Social media was the perfect arena for the culture wars. Back when a doughty culture warrior like Pat Buchanan was fighting the good fight, one could easily disengage: turn off the radio talk show, refuse to watch nascent left-versus-right talk shows (like Crossfire, which Buchanan co-hosted), and touch grass. Don’t get me wrong; we were all still foot soldiers in the culture wars. But we weren’t on the front lines, posting and tweeting in support of or opposition to the Hogwarts Legacy video game. Such participation wasn’t mandatory. Now, however, the “game done changed” — there are no culture-wars agnostics and conscientious objectors in Twitter group DMs full of top posters, podcasters, and other minor political operatives. One cannot easily implement Wanting: The Power of Mimetic Desire in Everyday Life author Luke Burgis’ advice and disengage from what he, following literature professor René Girard’s definition of “mimetic desire,” terms “mimetic conflict.” It is not so simple as that; millions reared on advertising and marketing grow up not so much with Freudian superegos calling the shots as “marketing consciences” that have them always honing their identity, positioning their product, selling themselves — often for nothing but the satisfaction of a post well-liked and a tribal cause well-defended.
All of these people live in the short-term time-scale of the marketer and the journalist, what French sociologist François Simiand called histoire événementielle ("evental history"). In fact, it is entirely conceivable that many live only in the now — no history behind them because who has the time to learn it when we must post right this very minute, no future in front of them because the urgency of every moment suggests nothing short of always-imminent collapse. These people, who reside in what critic George Trow called “the context of no context,” are some of the easiest marks in the history of marketing.
As someone who operated a successful subscription-based podcast for several years — at times netting more than $6,000 a month for very little work — I saw how easy this game was. Social media made it simple, if only you aligned with the right team, boosted the right guests, and uttered the appropriate magic words. People would hand you $5, and that was that. I was able to maintain a critical distance from it only because my feisty co-host did all the fighting; if you disagreed with her, you subscribed to or followed whatever podcasts and accounts were against her, and if you were for her, you subscribed to her podcast.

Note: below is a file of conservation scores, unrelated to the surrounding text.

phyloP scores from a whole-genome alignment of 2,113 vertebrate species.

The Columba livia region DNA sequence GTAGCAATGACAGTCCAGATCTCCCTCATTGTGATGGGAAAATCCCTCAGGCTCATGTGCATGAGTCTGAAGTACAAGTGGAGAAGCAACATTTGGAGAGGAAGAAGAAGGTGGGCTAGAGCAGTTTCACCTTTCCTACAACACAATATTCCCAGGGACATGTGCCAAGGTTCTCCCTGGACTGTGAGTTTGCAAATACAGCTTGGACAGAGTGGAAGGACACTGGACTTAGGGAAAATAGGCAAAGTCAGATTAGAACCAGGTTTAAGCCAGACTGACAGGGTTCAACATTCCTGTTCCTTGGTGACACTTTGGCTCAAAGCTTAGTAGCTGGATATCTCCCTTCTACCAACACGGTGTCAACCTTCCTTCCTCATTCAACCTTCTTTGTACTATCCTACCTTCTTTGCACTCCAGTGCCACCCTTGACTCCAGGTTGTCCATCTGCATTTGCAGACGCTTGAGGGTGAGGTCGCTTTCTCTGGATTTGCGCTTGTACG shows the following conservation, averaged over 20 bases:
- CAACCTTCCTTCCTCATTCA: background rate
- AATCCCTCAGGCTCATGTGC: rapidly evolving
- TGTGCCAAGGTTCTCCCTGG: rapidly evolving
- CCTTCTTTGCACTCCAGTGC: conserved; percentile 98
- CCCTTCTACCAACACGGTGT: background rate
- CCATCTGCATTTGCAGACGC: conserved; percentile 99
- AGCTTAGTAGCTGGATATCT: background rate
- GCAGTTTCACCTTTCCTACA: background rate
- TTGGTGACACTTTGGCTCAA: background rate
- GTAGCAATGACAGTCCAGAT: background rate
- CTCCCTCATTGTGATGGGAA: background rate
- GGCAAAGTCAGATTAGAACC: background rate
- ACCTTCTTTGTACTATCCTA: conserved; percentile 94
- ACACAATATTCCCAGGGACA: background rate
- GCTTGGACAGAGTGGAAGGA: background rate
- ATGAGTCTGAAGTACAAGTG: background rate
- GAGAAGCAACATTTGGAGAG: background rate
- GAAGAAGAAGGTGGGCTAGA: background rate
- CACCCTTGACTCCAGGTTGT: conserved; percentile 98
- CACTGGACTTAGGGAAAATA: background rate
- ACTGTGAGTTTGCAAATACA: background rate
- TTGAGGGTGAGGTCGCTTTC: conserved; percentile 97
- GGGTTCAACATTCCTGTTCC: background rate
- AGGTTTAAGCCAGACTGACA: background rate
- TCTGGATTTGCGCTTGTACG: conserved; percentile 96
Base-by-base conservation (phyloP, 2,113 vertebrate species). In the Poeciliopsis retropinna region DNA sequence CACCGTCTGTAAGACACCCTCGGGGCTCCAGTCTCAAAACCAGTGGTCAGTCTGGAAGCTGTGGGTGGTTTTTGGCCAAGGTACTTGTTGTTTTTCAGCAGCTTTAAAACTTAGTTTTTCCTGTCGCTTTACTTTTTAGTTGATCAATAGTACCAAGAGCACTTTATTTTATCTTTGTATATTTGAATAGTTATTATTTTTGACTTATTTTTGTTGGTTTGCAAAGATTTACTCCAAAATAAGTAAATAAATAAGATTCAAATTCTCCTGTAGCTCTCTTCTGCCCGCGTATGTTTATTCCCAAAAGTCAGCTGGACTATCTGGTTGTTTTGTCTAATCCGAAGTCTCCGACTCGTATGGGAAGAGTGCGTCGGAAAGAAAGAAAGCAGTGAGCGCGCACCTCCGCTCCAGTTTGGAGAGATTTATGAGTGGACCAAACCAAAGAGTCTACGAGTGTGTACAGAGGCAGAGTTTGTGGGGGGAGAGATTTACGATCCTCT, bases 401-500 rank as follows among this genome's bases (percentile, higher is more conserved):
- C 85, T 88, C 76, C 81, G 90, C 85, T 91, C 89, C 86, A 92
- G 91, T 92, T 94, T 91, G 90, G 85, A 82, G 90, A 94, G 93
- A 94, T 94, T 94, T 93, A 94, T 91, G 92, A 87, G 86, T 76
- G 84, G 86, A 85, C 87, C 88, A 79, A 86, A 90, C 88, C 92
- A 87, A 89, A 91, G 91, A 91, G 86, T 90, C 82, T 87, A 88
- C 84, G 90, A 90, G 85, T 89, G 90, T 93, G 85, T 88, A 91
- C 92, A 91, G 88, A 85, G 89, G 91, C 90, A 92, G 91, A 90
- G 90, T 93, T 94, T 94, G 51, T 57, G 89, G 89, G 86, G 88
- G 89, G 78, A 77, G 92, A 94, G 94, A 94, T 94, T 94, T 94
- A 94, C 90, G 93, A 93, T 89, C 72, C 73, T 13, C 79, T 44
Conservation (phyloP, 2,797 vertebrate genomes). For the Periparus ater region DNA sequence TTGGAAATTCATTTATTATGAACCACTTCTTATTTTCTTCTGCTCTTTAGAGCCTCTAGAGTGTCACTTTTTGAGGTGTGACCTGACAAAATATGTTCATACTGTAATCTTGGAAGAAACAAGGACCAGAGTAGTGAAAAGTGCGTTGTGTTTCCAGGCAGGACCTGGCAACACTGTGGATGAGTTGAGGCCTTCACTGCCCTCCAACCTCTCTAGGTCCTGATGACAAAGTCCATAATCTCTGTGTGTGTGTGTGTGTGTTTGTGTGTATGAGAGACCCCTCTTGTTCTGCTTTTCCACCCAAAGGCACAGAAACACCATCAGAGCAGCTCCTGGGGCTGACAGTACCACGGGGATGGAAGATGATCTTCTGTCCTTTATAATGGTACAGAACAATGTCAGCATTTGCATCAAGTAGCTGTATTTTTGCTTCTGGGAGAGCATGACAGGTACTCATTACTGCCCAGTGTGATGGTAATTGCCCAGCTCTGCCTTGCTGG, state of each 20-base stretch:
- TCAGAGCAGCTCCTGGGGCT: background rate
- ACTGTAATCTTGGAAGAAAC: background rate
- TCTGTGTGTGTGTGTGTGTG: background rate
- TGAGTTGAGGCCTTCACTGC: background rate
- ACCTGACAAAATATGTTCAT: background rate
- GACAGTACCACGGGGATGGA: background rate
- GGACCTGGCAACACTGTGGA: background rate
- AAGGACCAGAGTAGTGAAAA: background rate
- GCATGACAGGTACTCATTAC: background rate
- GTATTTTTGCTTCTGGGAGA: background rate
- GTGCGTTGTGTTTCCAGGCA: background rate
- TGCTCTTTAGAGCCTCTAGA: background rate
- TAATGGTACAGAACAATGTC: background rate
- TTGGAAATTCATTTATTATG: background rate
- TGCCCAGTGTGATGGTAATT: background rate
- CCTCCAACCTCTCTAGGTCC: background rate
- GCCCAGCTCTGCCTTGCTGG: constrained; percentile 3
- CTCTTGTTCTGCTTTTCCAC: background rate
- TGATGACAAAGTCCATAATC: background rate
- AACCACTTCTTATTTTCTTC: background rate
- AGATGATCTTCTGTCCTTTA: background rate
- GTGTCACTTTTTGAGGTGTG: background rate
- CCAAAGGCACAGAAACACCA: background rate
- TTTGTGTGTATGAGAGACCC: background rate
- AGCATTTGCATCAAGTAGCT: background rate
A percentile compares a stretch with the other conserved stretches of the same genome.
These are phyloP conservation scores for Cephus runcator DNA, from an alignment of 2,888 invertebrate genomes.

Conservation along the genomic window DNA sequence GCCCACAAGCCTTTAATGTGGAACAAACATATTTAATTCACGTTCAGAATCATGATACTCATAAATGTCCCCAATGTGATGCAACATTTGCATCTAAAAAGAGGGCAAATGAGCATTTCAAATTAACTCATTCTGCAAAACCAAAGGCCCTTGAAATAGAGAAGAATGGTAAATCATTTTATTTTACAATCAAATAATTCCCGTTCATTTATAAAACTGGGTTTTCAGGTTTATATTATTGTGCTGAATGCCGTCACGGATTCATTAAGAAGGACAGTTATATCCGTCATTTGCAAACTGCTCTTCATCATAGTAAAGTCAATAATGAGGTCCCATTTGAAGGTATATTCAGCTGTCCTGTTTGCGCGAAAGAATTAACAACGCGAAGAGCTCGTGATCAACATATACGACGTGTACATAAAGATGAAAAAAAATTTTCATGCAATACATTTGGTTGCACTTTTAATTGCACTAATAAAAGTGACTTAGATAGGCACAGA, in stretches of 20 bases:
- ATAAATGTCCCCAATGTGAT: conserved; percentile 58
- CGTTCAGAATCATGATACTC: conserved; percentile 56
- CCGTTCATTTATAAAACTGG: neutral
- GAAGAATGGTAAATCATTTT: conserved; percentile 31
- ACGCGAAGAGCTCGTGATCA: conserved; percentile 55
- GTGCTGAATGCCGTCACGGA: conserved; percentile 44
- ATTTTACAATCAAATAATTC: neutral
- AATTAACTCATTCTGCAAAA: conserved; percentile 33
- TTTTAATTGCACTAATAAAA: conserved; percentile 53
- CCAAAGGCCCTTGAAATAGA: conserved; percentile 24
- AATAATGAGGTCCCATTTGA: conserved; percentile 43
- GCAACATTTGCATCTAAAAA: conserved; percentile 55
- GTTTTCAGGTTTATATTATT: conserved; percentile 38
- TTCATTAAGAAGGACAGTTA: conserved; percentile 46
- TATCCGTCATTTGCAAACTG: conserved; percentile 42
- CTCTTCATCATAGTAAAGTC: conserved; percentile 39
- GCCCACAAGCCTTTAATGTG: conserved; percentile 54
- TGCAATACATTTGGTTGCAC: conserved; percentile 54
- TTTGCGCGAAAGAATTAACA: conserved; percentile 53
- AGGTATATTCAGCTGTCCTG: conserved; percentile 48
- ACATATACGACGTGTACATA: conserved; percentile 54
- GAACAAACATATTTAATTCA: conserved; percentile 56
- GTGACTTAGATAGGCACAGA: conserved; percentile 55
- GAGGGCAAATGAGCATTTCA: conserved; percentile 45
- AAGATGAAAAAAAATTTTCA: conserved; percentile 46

Given that I’ve worked in marketing for more than a half-decade as a 9-to-5 day job — meaning I already spend all the livelong day devising ways to sell people things they don’t want — I could only do this for so long. My value to the podcast, insofar as I provided any at all, was that I was disinterested — indeed genuinely didn’t care, aside from thinking that many issues could be argued compellingly from one side or the other, with the quality of the argument varying by how much money was involved in its construction. I couldn’t be Tucker Carlson or Rachel Maddow, cherry-picking all the necessary takes to get you to follow along, boosting information that’s beneficial to my team while hiding or ignoring the things that aren’t (if pressed, you merely say, “the other team is worse”). This is how the work gets done — Carlson, who actually mentored Maddow, is essential to her existence, and he to hers, and behind closed doors they, like most producers of political culture-wars content or producers of marketing more generally, deride the people they’re working with (fools and marks, the lot of them!) and the dumber ideas they’re forced to boost along the way.
But this is the river of content in which we sink or swim. This is the way that politics works, has always worked, and works better than ever now that social media has pushed it into hyperdrive. To be neutral or disinterested at such a time is a pose; my own neutrality is that of the advocate or consultant, the hired gun, someone who will assess the state of the field for a fee. I certainly cling fast to my own bedrock issues, most of which, like not censoring any books and doing away with public education altogether in favor of unfettered school choice, are more closely associated with the ineffective radical fringe of the Libertarian Party. But because I have no desire to defend such lost causes, my own distinct preference is to stand back and analyze what’s gone and what’s left. In this case, what’s gone is the more sedate culture-wars style of the 1980s and 1990s Republicans and Democrats, and what’s replaced it is a world in which anyone could conceivably become a “trad” influencer or a “trans” influencer as long as they can guess what those audiences guess they want to hear — guessing the guesses, Family Feud-style.
We can, I think, expect more of this as election 2024 approaches, for the train only goes in one direction (even if that direction, ouroborotically, is around). Most likely, those of you reading this will think I’m right about 50% of what I’ve said: “The other team does all this; it’s just a game for them. But not for my team. It’s different for us. We have God or the arc of justice or some similar righteous force of history on our side.” To which I can only say: sure you do. All the things you believe are bad are bad, and all the things you believe are good are good. Now be sure to click like, share, and subscribe to my Substack, where I can promise you that everything I’ll say will vibe with everything you want to hear.
Read one of our greatest hits —
The Fifth Estate, by Mike Solana
The Sugar Babies of Stanford University, by Nicola Buskirk
NIH-Funded “Food Pyramid” Rates Lucky Charms Healthier Than Steak, by Justin Mares
You have it exactly. Both sides do it, and many of the issues can be argued from either side compellingly. The money and (maybe more importantly) skill in making the argument matter more than the facts.
I am amazed at people who uncritically think that all the morally better and smarter people are on their "side", and don't instantly suspect that there might be something biased in their reasoning.